rhabdome

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Related to rhabdom: Rhabdomere, ommatidium, apposition eye

rhabdome

[′rab‚dōm]
(invertebrate zoology)
The central translucent cylinder in the retinula of a compound eye.
McGraw-Hill Dictionary of Scientific & Technical Terms, 6E, Copyright © 2003 by The McGraw-Hill Companies, Inc.
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The impact of circadian clock input on the concentrations of opsins in rhabdoms (Rh-LpOps) has been examined in LEs by measuring the intensities of opsin immunoreactivity in rhabdoms per unit of rhabdom area at different times of the day and night in LEs with and without clock input (Battelle, 2013; Battelle et al., 2013).
These interdigitations may be regarded as forming a poorly developed closed rhabdom. Finally we found a region with distinct, but irregularly arranged microvilli forming a rather disordered, open rhabdom.
1993; Schuh and Slater 1995), it can de added that the eyes dorsally have the ommatidia with a rhabdom pattern of R7 and R8 in tandem (Fischer et al.
Where this is not the case, this challenge appears to have been addressed by increased transparency of the cell bodies in the secondary eyes, increased size of the rhabdoms, and presence of an underlying reflective tapetum that approximately doubles the light path available to incident photons (Fig.
(3) The rhabdom is not as densely packed with microvilli as we would expect from an optimized photoreceptor, as in the cerebral ocelli, for instance (Fig.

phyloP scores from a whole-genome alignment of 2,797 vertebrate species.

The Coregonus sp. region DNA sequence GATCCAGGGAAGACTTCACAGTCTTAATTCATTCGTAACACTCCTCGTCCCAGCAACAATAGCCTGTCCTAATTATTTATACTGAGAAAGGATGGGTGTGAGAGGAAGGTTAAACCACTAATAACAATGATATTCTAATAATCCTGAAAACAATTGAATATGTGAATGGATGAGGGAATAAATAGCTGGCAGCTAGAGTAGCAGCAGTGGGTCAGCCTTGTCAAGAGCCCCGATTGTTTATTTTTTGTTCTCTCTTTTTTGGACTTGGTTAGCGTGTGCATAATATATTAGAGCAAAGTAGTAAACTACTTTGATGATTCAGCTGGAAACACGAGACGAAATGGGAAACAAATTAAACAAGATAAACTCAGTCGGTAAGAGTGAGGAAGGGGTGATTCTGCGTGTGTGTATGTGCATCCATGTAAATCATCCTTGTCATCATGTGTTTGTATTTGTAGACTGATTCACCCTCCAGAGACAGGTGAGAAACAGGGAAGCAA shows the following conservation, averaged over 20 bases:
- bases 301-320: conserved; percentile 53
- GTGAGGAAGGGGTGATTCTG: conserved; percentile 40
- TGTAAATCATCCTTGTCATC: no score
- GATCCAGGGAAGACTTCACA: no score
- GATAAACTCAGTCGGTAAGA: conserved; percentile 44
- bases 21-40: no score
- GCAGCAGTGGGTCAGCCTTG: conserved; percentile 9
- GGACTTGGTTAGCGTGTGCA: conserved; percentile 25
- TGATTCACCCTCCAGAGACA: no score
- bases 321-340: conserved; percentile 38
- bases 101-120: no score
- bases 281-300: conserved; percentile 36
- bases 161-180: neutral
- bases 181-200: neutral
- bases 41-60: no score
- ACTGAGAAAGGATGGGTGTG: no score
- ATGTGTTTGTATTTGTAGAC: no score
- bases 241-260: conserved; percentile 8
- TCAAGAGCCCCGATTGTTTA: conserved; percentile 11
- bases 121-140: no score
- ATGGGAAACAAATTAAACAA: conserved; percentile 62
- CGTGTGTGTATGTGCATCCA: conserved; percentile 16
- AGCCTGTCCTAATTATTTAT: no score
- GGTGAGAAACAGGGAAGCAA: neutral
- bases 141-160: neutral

The rhabdomeres are fused to each other to form a fused type of rhabdom that is observed in transverse section (Fig.
To achieve this best fit, values for [[lambda].sub.max] and visual pigment specific absorbance were optimized, while rhabdom length was assumed to be 54 [micro]m (measured from fig.
The top half of this structure, including the refracting cornea and the underlying crystalline cone, is devoted to optics, focusing light on the top of the photosensitive structure, called the rhabdom. This rhabdom is constructed from eight receptor cells formed into a single light guide.
Rhabdom breakdown in the eye of Cirolana borealis (Crustacea) caused by exposure to daylight.
Sample scans were first made from an unexposed rhabdom which was then exposed to red light (wavelength of cut-on Ca.
The damage manifests itself as irreversible rhabdom breakdown and changes to other structures in the eye (Gaten et al., 1990).
The distal end of the rhabdom is thus made up of seven regular retinula cells, which are in contact with the proximal end of the crystalline cone.